Statin drugs disrupt IGF-I signaling. - GreenMedInfo Summary
Abrogation of insulin-like growth factor-I (IGF-I) and insulin action by mevalonic acid depletion: synergy between protein prenylation and receptor glycosylation pathways.
J Biol Chem. 2004 Sep 10 ;279(37):38353-9. Epub 2004 Jul 7. PMID: 15247258
Diabetes and Endocrinology, Hope Hospital, Salford, M6 8HD and Endocrine Sciences, University of Manchester, Manchester, M13 9PT, United Kingdom.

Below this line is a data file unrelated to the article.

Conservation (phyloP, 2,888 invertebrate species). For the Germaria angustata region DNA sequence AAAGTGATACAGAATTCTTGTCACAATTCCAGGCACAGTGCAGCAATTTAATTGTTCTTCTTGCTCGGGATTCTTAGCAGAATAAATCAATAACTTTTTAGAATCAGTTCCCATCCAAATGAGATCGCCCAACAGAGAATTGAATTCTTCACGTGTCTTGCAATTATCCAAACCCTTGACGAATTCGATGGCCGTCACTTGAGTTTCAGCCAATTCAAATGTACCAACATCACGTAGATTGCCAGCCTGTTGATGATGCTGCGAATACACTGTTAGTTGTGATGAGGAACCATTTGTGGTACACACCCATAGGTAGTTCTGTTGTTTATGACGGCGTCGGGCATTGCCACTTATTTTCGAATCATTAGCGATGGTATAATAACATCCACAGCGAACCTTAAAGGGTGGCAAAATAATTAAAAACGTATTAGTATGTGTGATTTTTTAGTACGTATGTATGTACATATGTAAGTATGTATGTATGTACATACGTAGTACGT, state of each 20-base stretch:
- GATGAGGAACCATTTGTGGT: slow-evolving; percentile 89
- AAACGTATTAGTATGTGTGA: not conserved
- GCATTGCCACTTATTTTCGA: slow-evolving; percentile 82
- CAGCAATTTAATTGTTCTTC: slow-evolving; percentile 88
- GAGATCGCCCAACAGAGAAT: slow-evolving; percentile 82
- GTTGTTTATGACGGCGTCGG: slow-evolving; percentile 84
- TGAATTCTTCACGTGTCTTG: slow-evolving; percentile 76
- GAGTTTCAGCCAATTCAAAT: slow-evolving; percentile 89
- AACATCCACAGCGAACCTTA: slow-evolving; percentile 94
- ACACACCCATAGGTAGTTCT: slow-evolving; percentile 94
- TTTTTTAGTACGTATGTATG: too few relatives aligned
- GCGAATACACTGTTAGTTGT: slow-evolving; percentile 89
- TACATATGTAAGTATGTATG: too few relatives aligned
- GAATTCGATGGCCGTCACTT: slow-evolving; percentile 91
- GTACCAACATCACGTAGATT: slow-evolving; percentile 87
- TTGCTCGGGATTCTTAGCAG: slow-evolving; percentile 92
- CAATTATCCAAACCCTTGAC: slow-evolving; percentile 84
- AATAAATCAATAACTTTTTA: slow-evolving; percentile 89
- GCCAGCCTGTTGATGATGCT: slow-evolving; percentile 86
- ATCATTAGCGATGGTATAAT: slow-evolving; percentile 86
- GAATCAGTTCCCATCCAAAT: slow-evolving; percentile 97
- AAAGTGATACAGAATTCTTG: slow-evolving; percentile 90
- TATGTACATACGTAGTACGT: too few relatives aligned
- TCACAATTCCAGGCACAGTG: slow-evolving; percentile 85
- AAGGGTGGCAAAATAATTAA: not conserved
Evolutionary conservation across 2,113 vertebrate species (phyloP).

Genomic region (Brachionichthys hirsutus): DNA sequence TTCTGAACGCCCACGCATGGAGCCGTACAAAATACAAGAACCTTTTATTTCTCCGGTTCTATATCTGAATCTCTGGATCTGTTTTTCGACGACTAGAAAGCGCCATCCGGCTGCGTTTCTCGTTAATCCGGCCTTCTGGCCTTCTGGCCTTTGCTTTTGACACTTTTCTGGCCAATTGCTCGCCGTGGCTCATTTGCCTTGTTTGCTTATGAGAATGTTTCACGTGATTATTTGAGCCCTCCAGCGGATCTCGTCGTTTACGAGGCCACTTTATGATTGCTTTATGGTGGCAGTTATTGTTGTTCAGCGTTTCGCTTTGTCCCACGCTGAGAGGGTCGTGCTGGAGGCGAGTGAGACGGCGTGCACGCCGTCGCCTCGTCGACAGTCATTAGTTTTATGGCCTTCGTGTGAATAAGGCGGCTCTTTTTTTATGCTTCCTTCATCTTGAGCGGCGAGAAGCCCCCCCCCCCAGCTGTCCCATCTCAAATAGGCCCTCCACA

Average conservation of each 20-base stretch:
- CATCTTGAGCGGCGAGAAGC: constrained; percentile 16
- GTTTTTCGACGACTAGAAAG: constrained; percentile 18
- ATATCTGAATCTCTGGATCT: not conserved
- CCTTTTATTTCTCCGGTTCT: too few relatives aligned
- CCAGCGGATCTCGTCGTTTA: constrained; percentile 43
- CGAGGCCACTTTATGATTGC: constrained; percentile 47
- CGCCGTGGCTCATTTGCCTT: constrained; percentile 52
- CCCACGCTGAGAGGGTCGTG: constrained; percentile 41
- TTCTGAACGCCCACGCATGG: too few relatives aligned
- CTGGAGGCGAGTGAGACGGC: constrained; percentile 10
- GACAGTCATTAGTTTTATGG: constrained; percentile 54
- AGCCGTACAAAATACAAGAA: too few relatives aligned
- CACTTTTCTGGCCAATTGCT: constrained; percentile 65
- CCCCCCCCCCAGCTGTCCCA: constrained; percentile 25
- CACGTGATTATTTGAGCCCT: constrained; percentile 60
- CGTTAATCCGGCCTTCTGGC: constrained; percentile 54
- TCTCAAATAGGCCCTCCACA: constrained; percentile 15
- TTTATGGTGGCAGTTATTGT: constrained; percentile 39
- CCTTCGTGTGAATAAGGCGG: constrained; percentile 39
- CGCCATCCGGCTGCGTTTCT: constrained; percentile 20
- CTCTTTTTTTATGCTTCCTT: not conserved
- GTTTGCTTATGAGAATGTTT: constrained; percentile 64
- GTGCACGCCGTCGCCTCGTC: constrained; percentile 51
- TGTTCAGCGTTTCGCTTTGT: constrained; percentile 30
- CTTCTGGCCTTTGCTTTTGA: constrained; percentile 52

The vasculoprotective effects of hydroxy-3-methylglutaryl (HMG)-CoA reductase inhibitors (statins) correlate with cholesterol lowering. HMG-CoA reductase inhibitors also disrupt cellular processes by the depletion of isoprenoids and dolichol. Insulin and insulin-like growth factor (IGF) signaling appear particularly prone to such disruption as intracellular receptor processing requires dolichol for correct N-glycosylation, whereas downstream signaling through Ras requires the appropriate prenylation (farnesol). We determined how HMG-CoA reductase inhibition affected the mitogenic effects of IGF-I and metabolic actions of insulin in 3T3-L1 cells and examined the respective roles of receptor glycosylation and Ras prenylation. IGF-I- and insulin-induced proliferation was significantly reduced by all statins tested, although cerivastatin (10 nm) had the greatest effect (p<0.005). Although inhibitors of Ras prenylation induced similar results (10 microm FTI-277 89% +/- 7.4%, p<0.01), the effect of HMG-CoA reductase inhibition could only be partially reversed by farnesyl pyrophosphate refeeding. Treatment with statins resulted in decreased membrane expression of receptors and accumulation of proreceptors, suggesting disruption of glycosylation-dependent cleavage. Glycosylation inhibitors inhibited IGF-I-induced proliferation (tunicamycin p<0.005, castanospermine p<0.01, deoxymannojirimycin p<0.01). High concentrations of statin were necessary to impair insulin-mediated glucose uptake (300 nm = 33% +/- 12% p<0.05), and this process was not effected by farnesyl transferase inhibition. Gycosylation inhibitors mimicked the effect of statin treatment (tunicamycin p<0.001, castanospermine p<0.05, deoxymannojirimycin p<0.05), and there was insulin proreceptor accumulation. These data imply that HMG-CoA reductase inhibitors disrupt IGF-I signaling by combined effects on Ras prenylation and IGF receptor glycosylation, whereas insulin signaling is only affected by disrupted receptor glycosylation.